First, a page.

Davis v. Spearbeck
ORDER denying 4 Plaintiff's Motion for Reconsideration; plaintiff has 10 days to either pay the filing fee or file an Amended Complaint. Signed by Judge Ronald B. Leighton.(DN) Modified on 5/14/2014 (DN). (cc to pltf)
HONORABLE RONALD B. LEIGHTON
UNITED STATES DISTRICT COURT
WESTERN DISTRICT OF WASHINGTON
THOMAS E DAVIS,
CASE NO. C14-5272 RBL
ORDER DENYING MOTION FOR
LEAH CHERI PARKER, et al.,
THIS MATTER is before the Court on Plaintiff Davis’s Motion for Reconsideration
15 [Dkt. #4] of the Court’s Order [Dkt #3] denying his application to proceed in forma pauperis
16 [Dkt. #1].
The case apparently arises out of a child support dispute and order dating to 1996. Davis’
18 complaint alleges a variety of claims arising out of his subsequent state court efforts to overturn
19 that decision. This Court denied the IFP application because this court does not have jurisdiction
20 to hear “appeals” of state court determinations, or to give second (or third or fourth) bites at the
Davis’s determined, if unsuccessful, efforts in the state court date to at least 1996. The
23 early phase is described in State ex rel. J.P.P v. Davis, 121 Wash. App. 1019 (2004), 2004 WL
ORDER DENYING MOTION FOR
RECONSIDERATION - 1
1 901553. There, Division II of the Washington Court of Appeals affirmed the child support order
2 on the merits. The Washington Supreme Court declined to accept review of that decision. State
3 ex rel. J.P.P v. Davis, 153 Wn.2d 1012 (2005).
Seven years later, Davis asked the trial court to vacate its original order under Civil Rule
5 60(b), alleging fraud. It refused, and Davis appealed again. On September 10, 2013, Division II
6 affirmed, again. State ex rel. J.P.P v Davis, 176 Wash. App. 1022 (2013), 2013 WL 5230679.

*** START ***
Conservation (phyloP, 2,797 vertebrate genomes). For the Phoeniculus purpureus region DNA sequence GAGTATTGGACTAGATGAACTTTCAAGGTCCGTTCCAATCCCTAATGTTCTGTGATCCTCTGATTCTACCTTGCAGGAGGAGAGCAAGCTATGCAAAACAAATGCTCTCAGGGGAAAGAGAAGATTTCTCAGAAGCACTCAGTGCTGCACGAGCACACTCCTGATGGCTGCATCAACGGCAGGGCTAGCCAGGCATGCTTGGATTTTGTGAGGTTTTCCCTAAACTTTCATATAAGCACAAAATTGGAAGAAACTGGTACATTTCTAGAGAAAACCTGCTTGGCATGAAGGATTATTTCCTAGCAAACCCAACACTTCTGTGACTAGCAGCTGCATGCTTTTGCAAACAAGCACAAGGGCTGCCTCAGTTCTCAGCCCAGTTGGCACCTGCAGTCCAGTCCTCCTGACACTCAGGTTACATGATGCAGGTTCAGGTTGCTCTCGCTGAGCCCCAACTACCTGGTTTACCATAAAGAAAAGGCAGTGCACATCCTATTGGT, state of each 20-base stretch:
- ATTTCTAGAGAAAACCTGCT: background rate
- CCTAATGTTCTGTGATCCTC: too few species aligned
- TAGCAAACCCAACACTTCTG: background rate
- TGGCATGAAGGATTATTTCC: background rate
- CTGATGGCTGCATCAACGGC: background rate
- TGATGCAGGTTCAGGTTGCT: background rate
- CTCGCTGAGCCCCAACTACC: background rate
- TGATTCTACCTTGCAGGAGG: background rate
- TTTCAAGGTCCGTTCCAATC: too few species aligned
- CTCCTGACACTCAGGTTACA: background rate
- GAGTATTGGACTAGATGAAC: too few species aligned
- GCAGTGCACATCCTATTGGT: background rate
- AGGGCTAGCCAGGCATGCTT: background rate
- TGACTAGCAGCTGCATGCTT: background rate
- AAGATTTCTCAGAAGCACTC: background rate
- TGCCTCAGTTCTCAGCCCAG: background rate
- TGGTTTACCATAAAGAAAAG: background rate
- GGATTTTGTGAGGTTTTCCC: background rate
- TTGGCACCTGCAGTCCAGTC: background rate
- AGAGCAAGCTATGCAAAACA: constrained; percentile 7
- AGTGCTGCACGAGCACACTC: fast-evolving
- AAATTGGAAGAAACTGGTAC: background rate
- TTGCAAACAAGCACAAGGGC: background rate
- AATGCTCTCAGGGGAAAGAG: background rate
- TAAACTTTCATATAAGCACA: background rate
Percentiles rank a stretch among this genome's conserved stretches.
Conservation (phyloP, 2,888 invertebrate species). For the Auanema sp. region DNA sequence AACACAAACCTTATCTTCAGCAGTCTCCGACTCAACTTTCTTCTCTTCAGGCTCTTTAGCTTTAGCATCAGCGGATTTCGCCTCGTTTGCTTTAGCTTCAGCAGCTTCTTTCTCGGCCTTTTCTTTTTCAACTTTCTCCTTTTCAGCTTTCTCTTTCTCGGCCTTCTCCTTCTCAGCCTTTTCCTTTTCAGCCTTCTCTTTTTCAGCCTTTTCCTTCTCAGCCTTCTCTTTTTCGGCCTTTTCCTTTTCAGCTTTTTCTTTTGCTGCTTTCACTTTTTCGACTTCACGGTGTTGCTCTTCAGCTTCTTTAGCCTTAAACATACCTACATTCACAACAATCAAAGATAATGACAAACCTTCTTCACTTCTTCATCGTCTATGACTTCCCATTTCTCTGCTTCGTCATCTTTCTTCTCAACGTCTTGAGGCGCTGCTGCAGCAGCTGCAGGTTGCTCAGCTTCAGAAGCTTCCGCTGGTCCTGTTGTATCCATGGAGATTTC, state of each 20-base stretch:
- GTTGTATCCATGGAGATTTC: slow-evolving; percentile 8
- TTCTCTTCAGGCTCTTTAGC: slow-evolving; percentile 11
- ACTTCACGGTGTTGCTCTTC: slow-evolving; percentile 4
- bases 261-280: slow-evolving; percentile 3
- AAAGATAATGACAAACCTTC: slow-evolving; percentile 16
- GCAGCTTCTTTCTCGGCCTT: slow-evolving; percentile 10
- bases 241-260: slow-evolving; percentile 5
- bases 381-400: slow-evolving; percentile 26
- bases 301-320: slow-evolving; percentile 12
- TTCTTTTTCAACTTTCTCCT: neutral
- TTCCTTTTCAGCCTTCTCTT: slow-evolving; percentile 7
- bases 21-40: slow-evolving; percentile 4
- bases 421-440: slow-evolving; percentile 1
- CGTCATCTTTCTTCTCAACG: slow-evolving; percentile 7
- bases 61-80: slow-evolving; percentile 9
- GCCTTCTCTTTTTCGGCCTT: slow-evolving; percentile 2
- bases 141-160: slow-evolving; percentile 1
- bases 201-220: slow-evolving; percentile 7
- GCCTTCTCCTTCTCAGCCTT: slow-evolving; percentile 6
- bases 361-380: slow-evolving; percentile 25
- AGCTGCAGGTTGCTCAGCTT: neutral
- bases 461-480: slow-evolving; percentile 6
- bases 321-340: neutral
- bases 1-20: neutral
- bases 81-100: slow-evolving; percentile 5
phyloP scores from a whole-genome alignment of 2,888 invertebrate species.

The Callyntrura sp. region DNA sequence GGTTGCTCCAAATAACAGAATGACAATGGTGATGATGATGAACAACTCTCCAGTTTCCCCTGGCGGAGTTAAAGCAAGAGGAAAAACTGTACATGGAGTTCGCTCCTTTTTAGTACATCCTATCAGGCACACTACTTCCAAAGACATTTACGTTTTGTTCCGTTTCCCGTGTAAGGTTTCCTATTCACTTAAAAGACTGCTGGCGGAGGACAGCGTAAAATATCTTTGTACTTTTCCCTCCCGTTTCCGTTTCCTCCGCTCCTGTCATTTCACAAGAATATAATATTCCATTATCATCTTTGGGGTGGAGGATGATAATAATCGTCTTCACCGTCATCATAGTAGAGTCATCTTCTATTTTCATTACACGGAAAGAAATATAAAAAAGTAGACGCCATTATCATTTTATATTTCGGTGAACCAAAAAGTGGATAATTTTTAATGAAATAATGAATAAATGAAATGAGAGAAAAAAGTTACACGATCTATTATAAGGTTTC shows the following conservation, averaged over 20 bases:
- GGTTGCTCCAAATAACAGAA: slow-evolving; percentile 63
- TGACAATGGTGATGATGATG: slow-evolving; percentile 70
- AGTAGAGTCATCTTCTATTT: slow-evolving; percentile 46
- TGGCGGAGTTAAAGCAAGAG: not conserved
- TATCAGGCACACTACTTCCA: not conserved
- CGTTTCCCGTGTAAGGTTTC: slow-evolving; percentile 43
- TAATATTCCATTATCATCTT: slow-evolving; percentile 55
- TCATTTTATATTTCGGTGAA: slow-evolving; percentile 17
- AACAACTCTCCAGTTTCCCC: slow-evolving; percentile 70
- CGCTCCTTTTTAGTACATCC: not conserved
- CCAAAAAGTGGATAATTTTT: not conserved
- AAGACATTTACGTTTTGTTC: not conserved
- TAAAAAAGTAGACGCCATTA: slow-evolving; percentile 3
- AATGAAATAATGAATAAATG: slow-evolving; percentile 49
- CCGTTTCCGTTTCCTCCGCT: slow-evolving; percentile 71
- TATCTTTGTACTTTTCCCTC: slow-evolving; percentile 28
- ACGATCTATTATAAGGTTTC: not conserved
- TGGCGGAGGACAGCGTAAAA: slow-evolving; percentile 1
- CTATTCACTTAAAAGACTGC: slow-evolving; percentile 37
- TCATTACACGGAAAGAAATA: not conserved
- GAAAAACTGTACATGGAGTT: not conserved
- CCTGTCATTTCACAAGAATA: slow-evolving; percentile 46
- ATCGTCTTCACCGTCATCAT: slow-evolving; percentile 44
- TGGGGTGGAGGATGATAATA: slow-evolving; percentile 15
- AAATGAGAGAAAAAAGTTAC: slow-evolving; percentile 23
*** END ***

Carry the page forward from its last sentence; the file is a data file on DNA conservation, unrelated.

7 Davis’s own Motion attaches and apparently relies upon his Petition for Review of that decision
8 to the Washington Supreme Court—including that Court’s February 5 2014 Order denying his
9 Motion for an Extension of Time to file the Petition. [Dkt. #4 at Exs. 1 and 2].
Plaintiff asked this Court to review and correct or otherwise “undo” the state Courts’
11 various decisions, which this court cannot do. His Motion for Reconsideration complains
12 vehemently (and incorrectly) that the Court improperly referenced the “prisoner screening” IFP
13 statute (28 U.S.C. §1915A) but he does not address the fact that the “regular” IFP statute (the one
14 the referenced in the court’s order)—28 U.S.C. §1915(e)(2)(B)(i) and (ii)—similarly provides
15 that a case shall be dismissed if “it is frivolous, malicious, or fails to state a claim upon which
16 relief may be granted.”
Davis also claims, and admits, that his complaint asks this Court to review prior state
18 court adjudications:
DKt. # 4 at 10]. Davis’s Motion does not cure the problems with his complaint as
2 articulated by this Court in its prior order. This Court does not have jurisdiction to hear appeals
3 from state court determinations:
To the extent Plaintiff asks this Court to review a decision of the state court, this Court
5 has no jurisdiction to do so. See Rooker v. Fidelity Trust Co., 263 U.S. 413, 415-16 (1923); Dist.
6 of Columbia Court of Appeals v. Feldman, 460 U.S. 462, 486-87 (1983). It is also apparent that
7 Davis’s claims are barred by res judicata and or collateral estoppel.
The Motion for Reconsideration is DENIED. The Complaint remains frivolous on its
9 face for the reasons stated above and previously. Davis has not paid the filing fee and has not
10 amended his Complaint to assert a cognizable claim. He shall do one or other within ten days of
11 the date of this Order, and if he does not the case will be dismissed with prejudice. Even if
12 Plaintiff pays the filing fee, the current complaint remains frivolous and may be dismissed on the
13 Court’s own Motion under the authorities described above.
IT IS SO ORDERED.
DATED this 14th day of May, 2014.
RONALD B. LEIGHTON
UNITED STATES DISTRICT JUDGE
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